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Euro zone first-quarter economic surge is stronger than anticipated
In the first quarter, the euro zone economy rallied more than anticipated in the first quarter, bouncing off a dive in the second half of last year, while unemployment headed south to its lowest value for more than ten years, as Tuesday’s data revealed.
However, financial analysts told that the numbers gave the ECB minor indication of whether to proceed with stimulating surge with loose monetary policy or to get down to tightening.
Eurostat, the EU’s statistics office informed that as follows from a preliminary forecast GDP in the 19 EU countries went up by 0.4% quarter-on-quarter for the first three months of this year, soaring from 0.2% in the fourth quarter of last year and 0.1% in the third quarter.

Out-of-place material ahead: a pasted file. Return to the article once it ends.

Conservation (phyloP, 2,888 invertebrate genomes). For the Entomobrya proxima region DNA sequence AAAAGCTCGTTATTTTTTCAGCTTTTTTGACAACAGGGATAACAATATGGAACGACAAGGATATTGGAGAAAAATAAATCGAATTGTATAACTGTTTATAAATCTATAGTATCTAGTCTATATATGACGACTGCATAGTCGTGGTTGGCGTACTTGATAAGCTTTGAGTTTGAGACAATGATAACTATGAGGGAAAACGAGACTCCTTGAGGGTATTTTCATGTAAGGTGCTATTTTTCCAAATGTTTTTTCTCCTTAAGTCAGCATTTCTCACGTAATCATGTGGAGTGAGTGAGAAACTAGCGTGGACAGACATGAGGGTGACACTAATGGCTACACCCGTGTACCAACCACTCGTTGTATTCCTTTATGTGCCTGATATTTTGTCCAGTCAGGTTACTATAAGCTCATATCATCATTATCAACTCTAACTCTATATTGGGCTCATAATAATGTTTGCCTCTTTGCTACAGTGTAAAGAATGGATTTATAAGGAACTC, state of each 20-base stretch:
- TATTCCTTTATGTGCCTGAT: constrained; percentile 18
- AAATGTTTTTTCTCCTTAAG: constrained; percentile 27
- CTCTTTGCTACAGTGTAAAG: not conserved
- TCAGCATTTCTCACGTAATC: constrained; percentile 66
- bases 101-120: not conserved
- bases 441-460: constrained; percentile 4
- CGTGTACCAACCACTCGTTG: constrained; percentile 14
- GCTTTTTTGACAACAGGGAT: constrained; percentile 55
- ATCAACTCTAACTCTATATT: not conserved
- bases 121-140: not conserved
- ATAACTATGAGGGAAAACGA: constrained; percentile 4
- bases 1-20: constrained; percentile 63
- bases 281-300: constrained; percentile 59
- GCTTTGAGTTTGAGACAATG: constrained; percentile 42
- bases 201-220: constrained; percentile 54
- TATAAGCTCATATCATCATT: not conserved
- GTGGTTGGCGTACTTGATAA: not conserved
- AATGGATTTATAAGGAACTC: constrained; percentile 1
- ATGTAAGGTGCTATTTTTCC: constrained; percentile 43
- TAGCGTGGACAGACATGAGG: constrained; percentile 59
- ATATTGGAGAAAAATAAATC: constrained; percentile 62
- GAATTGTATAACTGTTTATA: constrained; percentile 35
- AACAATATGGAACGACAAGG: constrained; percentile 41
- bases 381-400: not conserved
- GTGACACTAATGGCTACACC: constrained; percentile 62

Year-on-year, euro zone GDP headed north by 1.2%, which is the same rally as in the last quarter of the previous year. The Eurostat data comes with a forecast by Germany of first-quarter GDP surge in Europe's number one economy that hasn’t been uncovered yet.
Financial analysts had hoped for a 0.3% quarterly rally as well as a 1.1% annual expansion.
GDP surge should hover about 0.3% in the remainder of 2019, which is below ECB as well as European Commission estimates of surge at 0.4% in the second half of this year.
The ECB that put off tightening monetary policy at the end of 2018 against the backdrop of persistently dismal inflation, had anticipated the first-quarter surge of 0.2%, speeding up to 0.3% in the second quarter.
Additionally, Eurostat told that euro zone unemployment went down to 7.7% of the workforce last month with 12.630 million folks looking for jobs, which is the lowest rate since September 2008, versus 7.8% of the workforce or 12.804 million employees in February.
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